The Hidden S in Halloween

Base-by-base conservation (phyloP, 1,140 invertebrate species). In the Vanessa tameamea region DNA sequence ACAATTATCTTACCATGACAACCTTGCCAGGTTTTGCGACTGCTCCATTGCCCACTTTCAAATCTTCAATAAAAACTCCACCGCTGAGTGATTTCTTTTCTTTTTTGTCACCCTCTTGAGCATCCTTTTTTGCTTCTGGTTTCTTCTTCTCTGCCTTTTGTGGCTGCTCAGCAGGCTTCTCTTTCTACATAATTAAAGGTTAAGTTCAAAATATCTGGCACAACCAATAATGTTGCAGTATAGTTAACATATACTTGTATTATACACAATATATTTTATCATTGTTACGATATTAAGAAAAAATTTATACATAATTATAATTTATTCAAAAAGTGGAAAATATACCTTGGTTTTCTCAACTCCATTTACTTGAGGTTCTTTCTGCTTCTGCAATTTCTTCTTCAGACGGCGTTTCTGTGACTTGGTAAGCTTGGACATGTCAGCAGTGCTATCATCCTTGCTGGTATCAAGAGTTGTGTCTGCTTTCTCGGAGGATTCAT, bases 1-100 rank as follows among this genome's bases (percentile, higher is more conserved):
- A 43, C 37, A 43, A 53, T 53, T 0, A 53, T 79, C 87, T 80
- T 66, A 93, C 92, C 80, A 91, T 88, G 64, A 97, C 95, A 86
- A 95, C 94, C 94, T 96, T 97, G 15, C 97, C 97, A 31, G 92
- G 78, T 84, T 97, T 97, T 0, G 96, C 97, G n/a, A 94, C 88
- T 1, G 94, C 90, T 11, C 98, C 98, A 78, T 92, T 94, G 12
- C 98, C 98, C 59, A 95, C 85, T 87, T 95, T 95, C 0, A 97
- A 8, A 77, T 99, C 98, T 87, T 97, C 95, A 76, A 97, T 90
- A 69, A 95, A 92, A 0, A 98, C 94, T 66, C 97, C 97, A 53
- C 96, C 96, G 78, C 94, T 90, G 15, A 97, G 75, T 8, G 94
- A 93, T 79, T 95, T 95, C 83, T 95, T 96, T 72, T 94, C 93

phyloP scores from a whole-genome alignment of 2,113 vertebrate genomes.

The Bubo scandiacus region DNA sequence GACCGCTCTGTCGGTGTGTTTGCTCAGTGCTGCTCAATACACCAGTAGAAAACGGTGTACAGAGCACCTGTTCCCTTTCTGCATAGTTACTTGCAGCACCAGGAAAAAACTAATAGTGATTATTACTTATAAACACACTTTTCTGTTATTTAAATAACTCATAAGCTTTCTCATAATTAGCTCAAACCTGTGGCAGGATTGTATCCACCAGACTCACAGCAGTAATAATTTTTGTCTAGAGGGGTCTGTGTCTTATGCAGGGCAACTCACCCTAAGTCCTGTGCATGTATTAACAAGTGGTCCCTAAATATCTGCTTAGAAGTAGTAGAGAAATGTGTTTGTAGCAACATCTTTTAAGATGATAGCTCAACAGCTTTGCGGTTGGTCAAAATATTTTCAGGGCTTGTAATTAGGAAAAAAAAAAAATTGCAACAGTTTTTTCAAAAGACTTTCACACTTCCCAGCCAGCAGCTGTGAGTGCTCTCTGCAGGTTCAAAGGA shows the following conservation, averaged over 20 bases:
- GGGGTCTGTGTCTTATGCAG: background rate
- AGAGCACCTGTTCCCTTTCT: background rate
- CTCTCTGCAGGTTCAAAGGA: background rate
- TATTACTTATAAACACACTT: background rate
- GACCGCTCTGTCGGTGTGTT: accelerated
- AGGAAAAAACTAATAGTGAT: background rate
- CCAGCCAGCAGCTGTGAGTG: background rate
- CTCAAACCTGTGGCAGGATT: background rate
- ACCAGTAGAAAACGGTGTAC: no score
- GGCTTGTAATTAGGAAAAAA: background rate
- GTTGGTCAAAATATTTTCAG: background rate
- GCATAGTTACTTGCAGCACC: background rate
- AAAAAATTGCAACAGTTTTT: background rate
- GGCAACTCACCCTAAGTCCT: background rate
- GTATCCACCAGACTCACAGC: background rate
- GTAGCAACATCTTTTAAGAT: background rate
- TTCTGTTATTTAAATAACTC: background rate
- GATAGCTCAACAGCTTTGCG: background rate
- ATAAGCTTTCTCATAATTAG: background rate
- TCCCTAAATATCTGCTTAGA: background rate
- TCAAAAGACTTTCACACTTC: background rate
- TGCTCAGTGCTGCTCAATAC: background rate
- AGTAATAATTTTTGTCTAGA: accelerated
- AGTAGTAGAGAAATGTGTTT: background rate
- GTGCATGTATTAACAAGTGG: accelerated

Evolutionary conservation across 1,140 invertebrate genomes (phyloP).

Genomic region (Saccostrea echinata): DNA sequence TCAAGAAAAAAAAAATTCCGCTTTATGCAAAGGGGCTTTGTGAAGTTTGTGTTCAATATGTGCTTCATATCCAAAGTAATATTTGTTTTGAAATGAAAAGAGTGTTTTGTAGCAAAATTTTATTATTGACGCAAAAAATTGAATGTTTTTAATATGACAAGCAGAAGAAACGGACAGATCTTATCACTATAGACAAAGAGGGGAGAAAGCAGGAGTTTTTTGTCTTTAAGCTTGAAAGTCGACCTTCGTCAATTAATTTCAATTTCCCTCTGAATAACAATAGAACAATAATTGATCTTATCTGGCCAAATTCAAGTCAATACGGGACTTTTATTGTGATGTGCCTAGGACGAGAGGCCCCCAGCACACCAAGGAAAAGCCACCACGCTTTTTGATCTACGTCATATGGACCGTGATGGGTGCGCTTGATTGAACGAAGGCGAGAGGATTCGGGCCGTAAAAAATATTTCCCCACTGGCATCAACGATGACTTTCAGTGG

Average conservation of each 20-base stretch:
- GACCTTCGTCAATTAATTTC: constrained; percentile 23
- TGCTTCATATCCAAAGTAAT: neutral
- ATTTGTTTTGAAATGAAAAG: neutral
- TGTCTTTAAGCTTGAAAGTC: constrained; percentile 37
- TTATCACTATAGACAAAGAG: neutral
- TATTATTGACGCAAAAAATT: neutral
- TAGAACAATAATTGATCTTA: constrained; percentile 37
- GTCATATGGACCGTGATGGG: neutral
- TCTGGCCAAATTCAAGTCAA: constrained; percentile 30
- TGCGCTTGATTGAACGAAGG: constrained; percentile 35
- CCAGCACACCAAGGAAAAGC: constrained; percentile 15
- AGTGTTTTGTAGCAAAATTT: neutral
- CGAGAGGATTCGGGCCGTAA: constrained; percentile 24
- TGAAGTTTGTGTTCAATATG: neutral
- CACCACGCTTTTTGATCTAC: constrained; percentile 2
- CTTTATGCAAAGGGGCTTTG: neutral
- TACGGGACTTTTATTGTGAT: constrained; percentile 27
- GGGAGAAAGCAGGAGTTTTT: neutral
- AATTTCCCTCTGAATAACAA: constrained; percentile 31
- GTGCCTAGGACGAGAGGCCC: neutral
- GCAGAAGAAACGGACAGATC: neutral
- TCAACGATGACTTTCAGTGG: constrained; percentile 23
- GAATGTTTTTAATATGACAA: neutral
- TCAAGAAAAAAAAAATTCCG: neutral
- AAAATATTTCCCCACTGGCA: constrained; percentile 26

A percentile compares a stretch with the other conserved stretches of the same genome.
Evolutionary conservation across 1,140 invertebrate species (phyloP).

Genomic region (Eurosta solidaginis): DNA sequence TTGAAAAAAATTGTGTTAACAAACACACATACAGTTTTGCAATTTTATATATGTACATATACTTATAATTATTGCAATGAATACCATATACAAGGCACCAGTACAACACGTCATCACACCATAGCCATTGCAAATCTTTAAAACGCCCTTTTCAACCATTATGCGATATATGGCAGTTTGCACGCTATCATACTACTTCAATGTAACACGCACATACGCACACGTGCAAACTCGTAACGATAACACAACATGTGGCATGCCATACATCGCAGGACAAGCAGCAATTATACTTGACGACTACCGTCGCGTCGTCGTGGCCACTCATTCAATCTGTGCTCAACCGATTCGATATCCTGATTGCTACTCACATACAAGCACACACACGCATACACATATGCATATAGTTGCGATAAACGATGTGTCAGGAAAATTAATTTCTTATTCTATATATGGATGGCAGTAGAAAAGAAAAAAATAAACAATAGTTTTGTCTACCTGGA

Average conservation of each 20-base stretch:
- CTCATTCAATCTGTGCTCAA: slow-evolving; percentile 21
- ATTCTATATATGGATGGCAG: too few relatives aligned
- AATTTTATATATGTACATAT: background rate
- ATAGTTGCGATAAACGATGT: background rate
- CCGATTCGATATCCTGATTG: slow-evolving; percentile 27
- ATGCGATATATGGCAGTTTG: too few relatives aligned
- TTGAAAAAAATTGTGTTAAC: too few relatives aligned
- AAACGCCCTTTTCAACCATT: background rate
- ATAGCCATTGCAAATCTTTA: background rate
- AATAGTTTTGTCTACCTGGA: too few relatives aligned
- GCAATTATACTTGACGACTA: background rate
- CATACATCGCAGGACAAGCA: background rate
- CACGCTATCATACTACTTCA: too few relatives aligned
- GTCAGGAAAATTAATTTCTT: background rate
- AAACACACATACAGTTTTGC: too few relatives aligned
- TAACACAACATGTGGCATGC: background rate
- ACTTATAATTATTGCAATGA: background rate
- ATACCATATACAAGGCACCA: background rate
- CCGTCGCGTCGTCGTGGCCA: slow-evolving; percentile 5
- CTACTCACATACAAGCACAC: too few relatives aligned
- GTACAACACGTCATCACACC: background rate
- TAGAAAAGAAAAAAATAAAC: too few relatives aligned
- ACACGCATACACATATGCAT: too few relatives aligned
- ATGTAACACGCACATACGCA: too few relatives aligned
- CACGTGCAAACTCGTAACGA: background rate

The Hidden S has a Halloween Treat for you… As most fans of popular culture know, the Dracula character from Bram Stoker’s original novel was directly inspired by a 15th century devil on earth Prince Vlad Dracula, better known perhaps by his nickname Vlad the Impaler. Vlad ruled Wallachia (which consisted mostly of what has become modern day Romania) in the 15th century and got his nickname due to his nasty habit of impaling his enemies on a stake. Sid Jacobson and Ernie Colon, the best selling team responsible for the award winning 9/11 report: A Graphic Adaptation have turned their attention to a different kind of horror for their most recent graphic novel collaboration Vlad The Imapler (Hudson St. Press). Both men (well known for their versatility) have worked on and/or created such properties as Richie Rich, Casper the Friendly Ghost and Doctor Doom during their prolific careers. Omnicomic was lucky enough to interview both gentlemen about their most recent work, how the 9/11 report figured in this work and how the approach to this differed from their approach to Richie Rich… Omnicomic: Is Vlad misunderstood or is he 100% evil? Sid Jacobson: My guess is that Vlad was pretty close to the devil. This despite the fact that he is still looked at as a hero in Romania . He held the throne for awhile against what they considered the "infidel." Even though the so-called "infidel" helped him and his father get the throne. He did an awful lot of evil things, even for such an evil time. Ernie Colon: All evildoers, as any superhero will tell you, are acolytes of the devil. Omnicomic: Vlad seems to be a much more violent and warrior type character than Dracula, yet by all accounts Dracula was a direct inspiration from the Life and Times of Prince Vlad. Knowing both stories is it easy to see the connection? Jacobson: I think it's pretty easy to see the connection between Vlad and Dracula. They both were experts at blood-letting, but it's taken the vampire lots, lots longer to even approach Vlad's tonnage of blood. Colon: I don't know--Vlad seems to have spent a lot of time regarding himself in a mirror. Dracula had a lot of missing spots when he shaving. Omnicomic: This work is pretty violent in its content and imagery. Is there a secret to making violent writing and images palpable for a reader? Colon: Please! You're talking about Sid Jacobson, purveyor of many Richie Rich kidnappings, mad scientist plots for world rule and questionable human/robot relationships. Go ahead--ask him. Jacobson: If there is a secret to make violence writing and images palpable for a reader, I certainly do not know it. But I hope that what we did here is both palpable and entertaining for the reader. Omnicomic: There is a romantic element that has been projected onto the Dracula character of late. Is there any romantic dimension to Vlad the Impaler? Jacobson: I think Dracula and present day vampires somehow seem sexy and romantic to lots of readers. Our book has used sexy scenes more to show the man's violence and thoughtless appetite. Is that romantic? I don't know. Colon: Romance? You consider ultimate neck-nibbling romance? Or terminal sodomy? (Author’s note: I would have to say no to both) Omnicomic: Is there a connection or influence that you see between comic book supervillans and Vlad? Jacobson: There is probably some connection between Vlad and some comic super villains, but they're pussycats by comparison. Colon: Maybe their penchant for costly, swirling capes, perhaps? Posing in lighted doorways, arms akimbo and eyebrows impossibly arched? Omnicomic: Was there anything in your work on The 9/11 Report that connected to Vlad the Impaler? Jacobson: The 9/11 Report was quite different from Vlad the Impaler. In that previous book, we tried to explain something that was already written and make it easier to comprehend. I suppose we tried to make this character easier to understand, too, but to do so by creating a fictional graphic novel that was based on many facts but creating a story that we thought was possibly true. Colon: Not a thing for me. Omnicomic: You worked on some pretty wholesome stuff in the past like Richie Rich?. Was it cathartic to work on a something so completely different? Jacobson: Yes, we worked on Richie Rich and Casper and characters with younger and more lighthearted appeal. But before I worked on those characters, I edited Harvey 's horror and war line. I edited such titles as Chamber of Chills, Tomb of Terror, Witches' Tales, Warfront and War Battles. Ernie worked on some of the superhero characters of DC's line. So this wasn't entirely new for us. But was it cathartic? Not at least for me. It was just another way to express myself. Colon: The only catharsis is seeing villains hoisted by their own petard--preferably by their privates. (Photos courtesy of penguin)